The public health fight against the Tobacco Industry has always been a David and Goliath battle but never more so than for African Americans. The relentless and pernicious Tobacco Industry targeting of the Black community with mentholated cigarettes combined with the benign neglect of the very institutions charged with their protection culminate in 45,000 Black deaths each year from tobacco-induced diseases.
11:00 AM - 12:00 PM ET
Reclaiming Indigenous Health: Embracing Traditional Values, Culture, and History in Cancer Efforts*
Presenter: Wyatt Pickner - Hunkpati Dakota, MPH, Research Manager, American Indian Cancer Foundation
Cancer prevention, treatment, care, and survivorship must be rooted in the values, practices and history of our communities. This presentation will provide background on the cancer inequities Indigenous people are faced with and the approach the American Indian Cancer Foundation uses to reclaim Indigenous health.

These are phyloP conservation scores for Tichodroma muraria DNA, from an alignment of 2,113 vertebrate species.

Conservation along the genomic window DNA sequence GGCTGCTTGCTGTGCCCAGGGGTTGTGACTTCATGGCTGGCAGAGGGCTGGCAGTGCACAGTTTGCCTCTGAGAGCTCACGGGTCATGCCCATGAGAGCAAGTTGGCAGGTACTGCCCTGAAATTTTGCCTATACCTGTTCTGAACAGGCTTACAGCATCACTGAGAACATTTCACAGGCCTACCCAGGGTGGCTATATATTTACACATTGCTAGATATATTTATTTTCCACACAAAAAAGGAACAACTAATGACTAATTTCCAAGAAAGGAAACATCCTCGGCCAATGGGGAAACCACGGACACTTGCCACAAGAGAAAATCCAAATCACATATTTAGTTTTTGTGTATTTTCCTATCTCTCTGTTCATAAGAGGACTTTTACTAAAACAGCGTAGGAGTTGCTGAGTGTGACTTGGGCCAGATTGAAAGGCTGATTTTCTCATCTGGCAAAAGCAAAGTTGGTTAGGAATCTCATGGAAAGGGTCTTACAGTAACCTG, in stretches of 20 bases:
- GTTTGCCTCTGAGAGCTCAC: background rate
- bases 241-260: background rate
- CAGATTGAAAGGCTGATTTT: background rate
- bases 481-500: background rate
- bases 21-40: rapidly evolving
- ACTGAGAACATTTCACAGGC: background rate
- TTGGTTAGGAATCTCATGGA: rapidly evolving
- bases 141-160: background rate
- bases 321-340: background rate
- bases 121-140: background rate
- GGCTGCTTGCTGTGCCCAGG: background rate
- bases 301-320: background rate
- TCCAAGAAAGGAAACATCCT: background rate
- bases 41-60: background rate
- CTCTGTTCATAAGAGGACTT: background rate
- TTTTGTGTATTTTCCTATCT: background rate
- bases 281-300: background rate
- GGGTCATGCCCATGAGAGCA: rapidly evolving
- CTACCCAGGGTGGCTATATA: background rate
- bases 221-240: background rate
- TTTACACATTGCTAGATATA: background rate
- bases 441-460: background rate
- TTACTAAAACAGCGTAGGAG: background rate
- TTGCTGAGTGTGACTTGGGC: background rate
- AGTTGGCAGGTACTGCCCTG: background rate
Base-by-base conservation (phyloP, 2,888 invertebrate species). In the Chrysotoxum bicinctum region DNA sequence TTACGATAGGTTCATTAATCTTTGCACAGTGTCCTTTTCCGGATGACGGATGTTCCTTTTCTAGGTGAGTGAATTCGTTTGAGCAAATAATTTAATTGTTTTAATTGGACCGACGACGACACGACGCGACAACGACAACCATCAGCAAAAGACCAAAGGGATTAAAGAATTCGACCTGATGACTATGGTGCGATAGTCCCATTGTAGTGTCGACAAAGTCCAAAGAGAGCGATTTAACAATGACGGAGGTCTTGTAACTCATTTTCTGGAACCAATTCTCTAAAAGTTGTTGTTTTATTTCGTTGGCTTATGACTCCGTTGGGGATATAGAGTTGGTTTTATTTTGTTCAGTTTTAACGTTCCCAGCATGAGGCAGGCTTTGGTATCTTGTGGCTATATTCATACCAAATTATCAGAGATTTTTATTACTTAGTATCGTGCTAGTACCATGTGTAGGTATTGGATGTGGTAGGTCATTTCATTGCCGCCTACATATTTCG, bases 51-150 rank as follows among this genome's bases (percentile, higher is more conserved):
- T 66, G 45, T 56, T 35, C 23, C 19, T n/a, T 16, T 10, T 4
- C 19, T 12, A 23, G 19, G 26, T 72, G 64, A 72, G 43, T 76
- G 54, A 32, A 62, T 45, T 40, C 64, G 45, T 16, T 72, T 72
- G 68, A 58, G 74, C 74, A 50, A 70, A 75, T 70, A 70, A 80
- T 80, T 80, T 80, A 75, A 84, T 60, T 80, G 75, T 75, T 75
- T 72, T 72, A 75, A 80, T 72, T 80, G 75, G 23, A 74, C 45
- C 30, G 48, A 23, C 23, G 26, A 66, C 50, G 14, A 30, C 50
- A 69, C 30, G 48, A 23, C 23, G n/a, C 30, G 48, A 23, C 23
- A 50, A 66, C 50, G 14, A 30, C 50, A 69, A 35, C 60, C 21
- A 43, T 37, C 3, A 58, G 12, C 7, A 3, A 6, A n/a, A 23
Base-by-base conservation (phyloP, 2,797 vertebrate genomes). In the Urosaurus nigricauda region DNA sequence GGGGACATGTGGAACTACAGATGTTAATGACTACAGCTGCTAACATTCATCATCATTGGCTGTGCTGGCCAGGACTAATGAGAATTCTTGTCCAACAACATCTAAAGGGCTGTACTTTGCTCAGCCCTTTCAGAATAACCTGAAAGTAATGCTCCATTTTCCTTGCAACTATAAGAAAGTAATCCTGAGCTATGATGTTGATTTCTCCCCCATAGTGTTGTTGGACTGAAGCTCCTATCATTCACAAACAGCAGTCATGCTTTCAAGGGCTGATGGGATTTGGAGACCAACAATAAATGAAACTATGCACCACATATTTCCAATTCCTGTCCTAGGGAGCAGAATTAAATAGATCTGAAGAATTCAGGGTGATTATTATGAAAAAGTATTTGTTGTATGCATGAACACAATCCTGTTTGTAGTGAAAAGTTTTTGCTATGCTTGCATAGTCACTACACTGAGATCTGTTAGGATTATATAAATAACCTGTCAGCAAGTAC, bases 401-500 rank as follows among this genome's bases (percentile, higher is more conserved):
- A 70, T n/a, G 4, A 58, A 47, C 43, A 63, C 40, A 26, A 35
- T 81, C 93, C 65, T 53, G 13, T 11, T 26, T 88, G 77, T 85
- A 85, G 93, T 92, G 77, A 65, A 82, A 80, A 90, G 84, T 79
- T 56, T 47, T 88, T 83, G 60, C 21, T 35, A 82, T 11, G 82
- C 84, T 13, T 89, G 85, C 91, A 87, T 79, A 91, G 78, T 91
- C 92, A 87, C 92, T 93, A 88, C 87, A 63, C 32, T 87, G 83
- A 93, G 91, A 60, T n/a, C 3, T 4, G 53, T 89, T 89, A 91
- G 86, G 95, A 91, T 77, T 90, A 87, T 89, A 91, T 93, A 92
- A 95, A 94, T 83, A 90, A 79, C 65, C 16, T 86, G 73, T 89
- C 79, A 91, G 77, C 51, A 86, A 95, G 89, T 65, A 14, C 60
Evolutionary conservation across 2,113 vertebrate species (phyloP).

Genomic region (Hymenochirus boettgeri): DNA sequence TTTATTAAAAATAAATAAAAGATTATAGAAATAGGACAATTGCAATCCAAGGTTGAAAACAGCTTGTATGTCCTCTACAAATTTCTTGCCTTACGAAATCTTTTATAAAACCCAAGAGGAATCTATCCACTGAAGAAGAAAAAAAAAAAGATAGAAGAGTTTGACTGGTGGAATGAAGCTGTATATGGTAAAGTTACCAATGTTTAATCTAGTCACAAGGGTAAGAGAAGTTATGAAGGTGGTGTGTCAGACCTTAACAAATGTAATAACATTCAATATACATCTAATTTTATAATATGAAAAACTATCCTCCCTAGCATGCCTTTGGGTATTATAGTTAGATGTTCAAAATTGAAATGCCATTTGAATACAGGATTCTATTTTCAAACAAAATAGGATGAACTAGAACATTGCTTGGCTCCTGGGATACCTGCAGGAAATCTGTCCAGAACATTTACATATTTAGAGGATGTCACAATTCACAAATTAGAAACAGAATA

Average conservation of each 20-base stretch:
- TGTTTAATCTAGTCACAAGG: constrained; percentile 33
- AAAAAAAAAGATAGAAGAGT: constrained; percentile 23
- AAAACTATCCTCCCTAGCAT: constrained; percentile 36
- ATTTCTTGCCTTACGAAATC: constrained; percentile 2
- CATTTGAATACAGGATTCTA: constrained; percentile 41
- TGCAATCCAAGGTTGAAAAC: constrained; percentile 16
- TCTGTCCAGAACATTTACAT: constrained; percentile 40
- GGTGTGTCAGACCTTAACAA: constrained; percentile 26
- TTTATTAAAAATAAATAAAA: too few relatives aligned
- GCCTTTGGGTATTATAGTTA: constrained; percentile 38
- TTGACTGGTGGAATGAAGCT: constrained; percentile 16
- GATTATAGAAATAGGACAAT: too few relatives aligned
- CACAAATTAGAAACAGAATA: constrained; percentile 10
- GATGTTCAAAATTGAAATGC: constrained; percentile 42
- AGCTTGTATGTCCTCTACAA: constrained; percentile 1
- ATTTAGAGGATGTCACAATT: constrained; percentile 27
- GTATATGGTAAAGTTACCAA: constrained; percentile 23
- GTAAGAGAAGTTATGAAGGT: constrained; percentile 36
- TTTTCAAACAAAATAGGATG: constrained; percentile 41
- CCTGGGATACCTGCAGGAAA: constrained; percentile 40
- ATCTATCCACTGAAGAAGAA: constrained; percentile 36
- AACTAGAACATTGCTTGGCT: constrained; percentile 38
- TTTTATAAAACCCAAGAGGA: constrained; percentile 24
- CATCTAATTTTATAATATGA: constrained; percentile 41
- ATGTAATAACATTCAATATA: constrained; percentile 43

Noon ET - 1:10 PM ET
Break with Performances by Aseemkala and Music Provided by DJ Sean
Special Thanks to Aseemkala Performers: Rhoda Moise, Isha Parupudi, Leila Mire, Shilpa Darivemula, and Sophia Salingaros
Rescheduled for 12noon ET on January 22, 2022- Fundraising Walk to Support the Abenaki Food Pantry (https://www.abenakination.com/food-shelf/).
- Join us for a walk around Occom Pond in support of the Abenaki food pantry in Swanton, VT. We will leave from the Dartmouth Outing Club.
- Noon, Saturday, January 22nd
1:15 PM - 2:15 PM ET
Ending the Legacy of Racism in Medicine*
Presenter: Dorothy Roberts, 14th Penn Integrates Knowledge Professor; George A. Weiss University Professor of Law & Sociology; Departments of Africana Studies and Sociology and the Law School; Inaugural Raymond Pace and Sadie Tanner Mossell Alexander Professor of Civil Rights; University of Pennsylvania
False biological concepts of race, structural racism, and racial bias all contribute to racial inequities in health. By understanding how racism has helped to structure medical knowledge, practice, and policies, we can end this backward legacy and collectively build a more equitable and healthier society.